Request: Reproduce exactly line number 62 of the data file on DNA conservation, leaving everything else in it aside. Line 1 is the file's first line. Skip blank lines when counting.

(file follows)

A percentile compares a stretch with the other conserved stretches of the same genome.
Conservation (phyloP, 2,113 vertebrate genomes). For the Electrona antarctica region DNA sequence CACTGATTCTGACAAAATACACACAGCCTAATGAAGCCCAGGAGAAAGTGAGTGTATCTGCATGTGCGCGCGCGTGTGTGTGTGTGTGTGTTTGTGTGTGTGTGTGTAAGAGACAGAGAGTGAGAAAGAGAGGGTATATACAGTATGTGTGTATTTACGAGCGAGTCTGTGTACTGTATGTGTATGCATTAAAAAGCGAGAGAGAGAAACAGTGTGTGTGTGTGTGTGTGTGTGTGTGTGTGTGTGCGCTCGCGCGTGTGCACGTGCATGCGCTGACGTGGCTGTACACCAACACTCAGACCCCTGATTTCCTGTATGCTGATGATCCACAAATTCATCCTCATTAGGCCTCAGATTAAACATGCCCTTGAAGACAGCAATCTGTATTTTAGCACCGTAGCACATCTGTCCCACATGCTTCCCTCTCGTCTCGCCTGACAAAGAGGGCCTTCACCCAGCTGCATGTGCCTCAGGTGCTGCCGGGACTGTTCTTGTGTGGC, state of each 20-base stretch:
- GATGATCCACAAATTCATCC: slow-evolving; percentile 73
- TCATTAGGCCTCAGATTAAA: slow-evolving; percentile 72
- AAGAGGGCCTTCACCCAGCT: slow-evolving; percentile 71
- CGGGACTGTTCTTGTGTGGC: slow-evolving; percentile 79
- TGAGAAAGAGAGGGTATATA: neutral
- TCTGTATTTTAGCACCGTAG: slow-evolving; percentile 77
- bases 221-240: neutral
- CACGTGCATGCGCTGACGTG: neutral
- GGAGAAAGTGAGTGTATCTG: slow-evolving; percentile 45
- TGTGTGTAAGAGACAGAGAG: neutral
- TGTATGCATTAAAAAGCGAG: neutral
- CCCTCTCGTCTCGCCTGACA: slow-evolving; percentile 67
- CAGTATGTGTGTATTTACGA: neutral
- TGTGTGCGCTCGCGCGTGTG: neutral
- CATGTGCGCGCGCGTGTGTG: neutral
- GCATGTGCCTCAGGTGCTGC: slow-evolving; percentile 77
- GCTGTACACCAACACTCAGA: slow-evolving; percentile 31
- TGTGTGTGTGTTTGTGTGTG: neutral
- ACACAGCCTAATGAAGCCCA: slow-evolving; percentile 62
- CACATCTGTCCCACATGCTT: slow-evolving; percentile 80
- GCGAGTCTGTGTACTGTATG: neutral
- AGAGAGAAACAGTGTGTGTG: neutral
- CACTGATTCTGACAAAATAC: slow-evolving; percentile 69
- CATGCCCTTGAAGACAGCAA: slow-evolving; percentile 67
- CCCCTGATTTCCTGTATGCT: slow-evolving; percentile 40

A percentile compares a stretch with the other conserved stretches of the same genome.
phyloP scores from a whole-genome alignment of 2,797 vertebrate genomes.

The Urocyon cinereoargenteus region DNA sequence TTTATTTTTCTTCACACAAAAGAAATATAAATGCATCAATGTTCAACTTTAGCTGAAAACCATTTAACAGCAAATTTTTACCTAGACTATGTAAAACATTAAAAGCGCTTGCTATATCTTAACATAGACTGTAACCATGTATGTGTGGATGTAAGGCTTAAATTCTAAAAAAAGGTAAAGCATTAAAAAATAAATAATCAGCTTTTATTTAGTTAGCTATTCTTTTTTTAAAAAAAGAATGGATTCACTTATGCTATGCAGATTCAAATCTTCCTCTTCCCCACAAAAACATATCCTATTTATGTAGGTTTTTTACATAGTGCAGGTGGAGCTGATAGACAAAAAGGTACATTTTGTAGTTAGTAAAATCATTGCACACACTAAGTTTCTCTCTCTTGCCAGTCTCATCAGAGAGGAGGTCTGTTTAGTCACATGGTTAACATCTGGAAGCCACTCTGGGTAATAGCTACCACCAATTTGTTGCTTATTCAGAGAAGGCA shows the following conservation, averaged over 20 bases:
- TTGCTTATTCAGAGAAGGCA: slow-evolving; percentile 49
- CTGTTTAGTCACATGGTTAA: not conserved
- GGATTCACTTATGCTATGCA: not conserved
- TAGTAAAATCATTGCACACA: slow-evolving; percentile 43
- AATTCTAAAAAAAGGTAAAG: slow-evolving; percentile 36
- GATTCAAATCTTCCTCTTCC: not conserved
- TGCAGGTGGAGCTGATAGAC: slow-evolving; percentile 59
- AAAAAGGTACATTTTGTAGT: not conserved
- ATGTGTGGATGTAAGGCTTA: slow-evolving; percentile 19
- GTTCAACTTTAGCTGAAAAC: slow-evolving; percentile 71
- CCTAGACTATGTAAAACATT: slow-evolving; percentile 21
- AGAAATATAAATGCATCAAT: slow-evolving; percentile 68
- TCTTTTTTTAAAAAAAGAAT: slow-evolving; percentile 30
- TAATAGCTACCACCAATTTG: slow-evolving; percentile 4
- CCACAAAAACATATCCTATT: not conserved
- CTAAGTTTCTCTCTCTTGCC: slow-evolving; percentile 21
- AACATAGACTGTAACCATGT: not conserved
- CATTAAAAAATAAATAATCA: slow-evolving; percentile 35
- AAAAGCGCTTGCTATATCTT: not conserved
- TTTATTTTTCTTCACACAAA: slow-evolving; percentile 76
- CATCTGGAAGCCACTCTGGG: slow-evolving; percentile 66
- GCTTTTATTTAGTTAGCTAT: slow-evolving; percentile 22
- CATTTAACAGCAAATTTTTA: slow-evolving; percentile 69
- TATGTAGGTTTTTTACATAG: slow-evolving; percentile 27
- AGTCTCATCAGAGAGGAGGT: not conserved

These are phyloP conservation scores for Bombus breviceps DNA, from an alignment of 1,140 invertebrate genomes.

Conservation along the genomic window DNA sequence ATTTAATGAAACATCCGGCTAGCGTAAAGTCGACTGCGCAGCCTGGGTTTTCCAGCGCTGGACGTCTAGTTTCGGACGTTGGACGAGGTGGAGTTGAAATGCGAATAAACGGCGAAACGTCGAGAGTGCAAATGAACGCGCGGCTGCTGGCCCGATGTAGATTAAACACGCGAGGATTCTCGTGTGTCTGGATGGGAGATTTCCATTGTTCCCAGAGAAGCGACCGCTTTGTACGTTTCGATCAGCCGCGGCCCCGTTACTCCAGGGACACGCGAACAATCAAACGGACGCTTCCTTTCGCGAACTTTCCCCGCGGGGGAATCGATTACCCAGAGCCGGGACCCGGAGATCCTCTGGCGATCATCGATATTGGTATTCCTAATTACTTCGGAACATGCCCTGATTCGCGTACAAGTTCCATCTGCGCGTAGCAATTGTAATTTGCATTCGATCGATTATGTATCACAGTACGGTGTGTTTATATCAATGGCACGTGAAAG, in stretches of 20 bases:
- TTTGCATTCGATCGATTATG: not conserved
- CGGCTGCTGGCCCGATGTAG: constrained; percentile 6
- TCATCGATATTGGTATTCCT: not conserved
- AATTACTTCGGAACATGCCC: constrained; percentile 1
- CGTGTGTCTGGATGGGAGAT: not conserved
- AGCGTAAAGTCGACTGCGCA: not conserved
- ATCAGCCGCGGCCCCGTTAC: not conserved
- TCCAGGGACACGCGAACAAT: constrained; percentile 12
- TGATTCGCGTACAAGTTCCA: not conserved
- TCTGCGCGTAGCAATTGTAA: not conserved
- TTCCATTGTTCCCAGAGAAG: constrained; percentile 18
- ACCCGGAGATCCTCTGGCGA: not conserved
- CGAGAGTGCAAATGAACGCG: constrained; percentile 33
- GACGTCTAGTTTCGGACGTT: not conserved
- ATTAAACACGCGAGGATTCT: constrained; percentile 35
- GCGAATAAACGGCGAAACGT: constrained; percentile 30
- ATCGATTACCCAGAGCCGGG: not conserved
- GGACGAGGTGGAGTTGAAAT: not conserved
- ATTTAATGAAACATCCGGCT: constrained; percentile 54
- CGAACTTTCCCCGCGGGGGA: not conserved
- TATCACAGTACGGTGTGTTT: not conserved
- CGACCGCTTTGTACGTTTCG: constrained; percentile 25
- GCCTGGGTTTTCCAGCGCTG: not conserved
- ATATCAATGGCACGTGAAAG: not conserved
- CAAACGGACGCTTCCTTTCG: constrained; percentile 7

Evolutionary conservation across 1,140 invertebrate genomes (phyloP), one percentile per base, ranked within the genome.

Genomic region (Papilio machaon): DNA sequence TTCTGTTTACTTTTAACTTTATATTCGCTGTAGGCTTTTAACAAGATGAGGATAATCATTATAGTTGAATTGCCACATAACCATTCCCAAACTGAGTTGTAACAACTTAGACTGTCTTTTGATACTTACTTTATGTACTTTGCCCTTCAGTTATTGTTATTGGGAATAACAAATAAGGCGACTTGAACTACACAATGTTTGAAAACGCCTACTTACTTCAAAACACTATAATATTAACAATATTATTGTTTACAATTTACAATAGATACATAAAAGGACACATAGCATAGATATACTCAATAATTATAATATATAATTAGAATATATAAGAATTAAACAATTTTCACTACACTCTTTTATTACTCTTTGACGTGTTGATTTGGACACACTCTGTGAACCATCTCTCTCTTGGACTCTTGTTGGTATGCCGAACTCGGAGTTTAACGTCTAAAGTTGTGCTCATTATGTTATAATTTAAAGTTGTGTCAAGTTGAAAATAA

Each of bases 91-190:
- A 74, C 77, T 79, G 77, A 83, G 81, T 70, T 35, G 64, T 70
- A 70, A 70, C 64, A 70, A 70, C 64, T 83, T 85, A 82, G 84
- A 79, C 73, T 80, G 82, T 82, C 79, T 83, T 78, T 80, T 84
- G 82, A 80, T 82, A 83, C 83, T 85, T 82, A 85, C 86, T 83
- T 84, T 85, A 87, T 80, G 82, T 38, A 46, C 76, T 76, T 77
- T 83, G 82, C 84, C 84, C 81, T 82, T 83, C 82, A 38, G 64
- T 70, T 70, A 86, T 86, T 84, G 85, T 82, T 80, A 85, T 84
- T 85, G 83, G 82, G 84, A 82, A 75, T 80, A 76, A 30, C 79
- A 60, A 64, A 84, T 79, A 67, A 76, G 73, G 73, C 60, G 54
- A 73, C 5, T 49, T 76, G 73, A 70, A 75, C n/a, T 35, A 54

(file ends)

- CGTGTGTCTGGATGGGAGAT: not conserved